Medius (in Greek Mηδιoς; lived 4th century BC), son of Oxythemis, was a native of Larissa in Thessaly and a friend of Alexander the Great. He is mentioned as commanding a trireme during the descent of the Indus river 1, but with this exception his name does not occur in the military operations of the king. He appears, however, to have enjoyed a high place in the personal favour of the monarch, and it was at his house that Alexander supped just before his last illness. Hence, according to those writers who represented the king to have been poisoned, it was at this banquet that the fatal draught was administered, and not without the cognizance, as it was said, of Medius himself. Others more plausibly ascribed the illness of Alexander to his intemperance upon the same occasion2 Plutarch speaks in very unfavourable terms of Medius, whom he represents as one of the flatterers to whose evil counsels the most reprehensible of the actions of Alexander were to be ascribed.3 But no trace of this is to be found in the better authorities.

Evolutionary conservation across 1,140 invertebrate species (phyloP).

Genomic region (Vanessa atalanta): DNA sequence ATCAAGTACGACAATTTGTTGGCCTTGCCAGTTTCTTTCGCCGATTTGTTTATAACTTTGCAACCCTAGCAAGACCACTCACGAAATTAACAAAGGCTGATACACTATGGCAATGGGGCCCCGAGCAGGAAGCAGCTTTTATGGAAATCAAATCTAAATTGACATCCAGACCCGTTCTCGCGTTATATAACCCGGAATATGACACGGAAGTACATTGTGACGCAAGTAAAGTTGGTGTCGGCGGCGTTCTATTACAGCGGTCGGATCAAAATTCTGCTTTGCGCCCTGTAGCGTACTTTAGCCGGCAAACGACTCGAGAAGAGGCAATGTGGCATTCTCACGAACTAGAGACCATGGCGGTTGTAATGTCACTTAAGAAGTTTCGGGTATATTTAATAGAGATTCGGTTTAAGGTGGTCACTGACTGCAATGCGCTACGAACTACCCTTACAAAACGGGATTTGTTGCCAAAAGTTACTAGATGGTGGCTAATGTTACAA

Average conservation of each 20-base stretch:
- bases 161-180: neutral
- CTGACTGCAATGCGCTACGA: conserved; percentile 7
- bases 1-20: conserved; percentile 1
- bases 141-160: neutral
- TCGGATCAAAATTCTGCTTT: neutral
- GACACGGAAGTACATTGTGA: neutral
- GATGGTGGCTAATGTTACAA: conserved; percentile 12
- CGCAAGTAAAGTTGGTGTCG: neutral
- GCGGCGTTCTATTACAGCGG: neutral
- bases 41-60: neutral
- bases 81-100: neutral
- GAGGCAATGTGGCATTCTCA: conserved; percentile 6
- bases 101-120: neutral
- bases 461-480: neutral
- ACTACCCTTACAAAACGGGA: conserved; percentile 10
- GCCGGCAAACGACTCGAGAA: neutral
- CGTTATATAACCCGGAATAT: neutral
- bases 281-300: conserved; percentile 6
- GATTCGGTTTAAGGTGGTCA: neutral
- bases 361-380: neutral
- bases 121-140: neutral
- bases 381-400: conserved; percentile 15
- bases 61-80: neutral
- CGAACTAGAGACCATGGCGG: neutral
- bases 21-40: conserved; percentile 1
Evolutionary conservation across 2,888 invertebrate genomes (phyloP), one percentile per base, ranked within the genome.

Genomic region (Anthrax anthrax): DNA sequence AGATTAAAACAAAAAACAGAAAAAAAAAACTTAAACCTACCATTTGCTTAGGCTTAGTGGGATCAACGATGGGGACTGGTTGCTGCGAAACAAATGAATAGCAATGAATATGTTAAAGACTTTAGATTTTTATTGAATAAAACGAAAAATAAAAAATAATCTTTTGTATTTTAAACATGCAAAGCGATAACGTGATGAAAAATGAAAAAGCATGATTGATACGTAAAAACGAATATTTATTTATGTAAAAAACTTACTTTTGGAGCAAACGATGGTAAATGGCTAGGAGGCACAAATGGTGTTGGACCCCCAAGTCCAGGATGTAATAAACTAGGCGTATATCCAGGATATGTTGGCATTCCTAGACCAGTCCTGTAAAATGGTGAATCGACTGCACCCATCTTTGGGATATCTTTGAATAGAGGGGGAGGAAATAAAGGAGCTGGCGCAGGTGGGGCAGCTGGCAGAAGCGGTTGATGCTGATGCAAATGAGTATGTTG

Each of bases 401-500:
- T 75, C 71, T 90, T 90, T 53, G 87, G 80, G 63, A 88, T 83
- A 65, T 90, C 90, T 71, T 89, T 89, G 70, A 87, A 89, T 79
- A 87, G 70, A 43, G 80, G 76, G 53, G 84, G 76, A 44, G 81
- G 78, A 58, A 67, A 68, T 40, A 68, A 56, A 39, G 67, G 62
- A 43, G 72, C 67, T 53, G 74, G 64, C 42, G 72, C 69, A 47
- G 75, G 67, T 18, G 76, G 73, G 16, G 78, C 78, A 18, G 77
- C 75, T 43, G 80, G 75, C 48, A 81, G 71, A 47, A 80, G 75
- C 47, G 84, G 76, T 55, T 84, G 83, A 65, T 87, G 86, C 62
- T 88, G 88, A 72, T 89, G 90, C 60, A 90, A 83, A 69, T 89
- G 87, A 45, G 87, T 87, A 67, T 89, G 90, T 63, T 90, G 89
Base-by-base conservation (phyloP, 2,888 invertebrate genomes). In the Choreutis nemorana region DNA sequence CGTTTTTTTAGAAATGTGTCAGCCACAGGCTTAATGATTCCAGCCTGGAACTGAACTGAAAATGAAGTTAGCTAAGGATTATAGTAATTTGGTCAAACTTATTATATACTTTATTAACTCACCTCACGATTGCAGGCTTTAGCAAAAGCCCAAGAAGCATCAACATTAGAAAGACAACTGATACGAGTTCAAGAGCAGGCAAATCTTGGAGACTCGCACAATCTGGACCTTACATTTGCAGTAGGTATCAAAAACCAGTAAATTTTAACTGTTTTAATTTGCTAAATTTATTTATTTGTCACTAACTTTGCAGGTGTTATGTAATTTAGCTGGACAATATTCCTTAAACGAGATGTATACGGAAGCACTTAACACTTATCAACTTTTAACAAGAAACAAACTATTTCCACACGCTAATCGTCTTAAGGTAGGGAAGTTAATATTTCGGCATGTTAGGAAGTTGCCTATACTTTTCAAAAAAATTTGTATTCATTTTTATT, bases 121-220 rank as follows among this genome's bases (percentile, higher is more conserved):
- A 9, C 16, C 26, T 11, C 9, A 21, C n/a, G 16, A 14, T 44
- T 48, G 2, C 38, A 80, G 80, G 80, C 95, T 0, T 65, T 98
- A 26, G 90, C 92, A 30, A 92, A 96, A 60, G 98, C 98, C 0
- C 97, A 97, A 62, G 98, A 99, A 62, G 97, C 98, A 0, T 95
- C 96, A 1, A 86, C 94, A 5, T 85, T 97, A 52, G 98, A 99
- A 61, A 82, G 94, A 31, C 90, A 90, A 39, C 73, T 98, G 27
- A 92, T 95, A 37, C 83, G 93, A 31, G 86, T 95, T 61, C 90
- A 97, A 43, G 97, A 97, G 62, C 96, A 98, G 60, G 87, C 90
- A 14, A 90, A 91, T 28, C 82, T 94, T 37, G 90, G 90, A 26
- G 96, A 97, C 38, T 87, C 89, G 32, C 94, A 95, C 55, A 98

After the death of Alexander, Medius followed the fortunes of Antigonus Monophthalmus, whose fleet we find him commanding in 314 BC, when he defeated and took thirty-six ships of the Pydnaeans, who, had espoused the party of Cassander.4 The following year (313 BC) he took Miletus, and afterwards relieved the city of Oreus in Euboea, which was besieged by Cassander himself.5 Again in 312 BC, he was despatched by Antigonus with a fleet of 150 ships, to make a descent in Greece, and landed a large army in Boeotia under Ptolemy; after which he returned to Asia to co-operate with Antigonus himself, at the Hellespont.6 In 306 BC we find him present in the great sea-fight off Salamis in Cyprus, on which occasion he commanded the left wing of the fleet of Demetrius Poliorcetes.7 It appears also that he accompanied Antigonus on his unsuccessful expedition against Egypt in the same year8, but after this we hear no more of him. His authority is cited by Strabo9 in a manner that would lead us to conclude he had left some historical work, but we find no further mention of him as a writer.


Smith, William (editor); Dictionary of Greek and Roman Biography and Mythology, "Medius (2)", Boston, (1867)


1 Arrian, Indica, 18

2 Arrian, Anabasis Alexandri, vii. 24-25; Plutarch, Parallel Lives, "Alexander", 75; Diodorus Siculus, Bibliotheca, xvii. 117; Athenaeus, Deipnosophistae, x. 44

3 Plutarch, Moralia, "How to tell a flatterer from a friend", 24 (38 MB PDF)

4 Diodorus, xix. 69

5 Ibid., xix. 75

6 Ibid., xix. 77

7 Ibid., xx. 50

8 Plutarch, Parallel Lives, "Demetrius", 19

9 Strabo, Geography, xi. 14


This article incorporates text from the public domain Dictionary of Greek and Roman Biography and Mythology by William Smith (1867).

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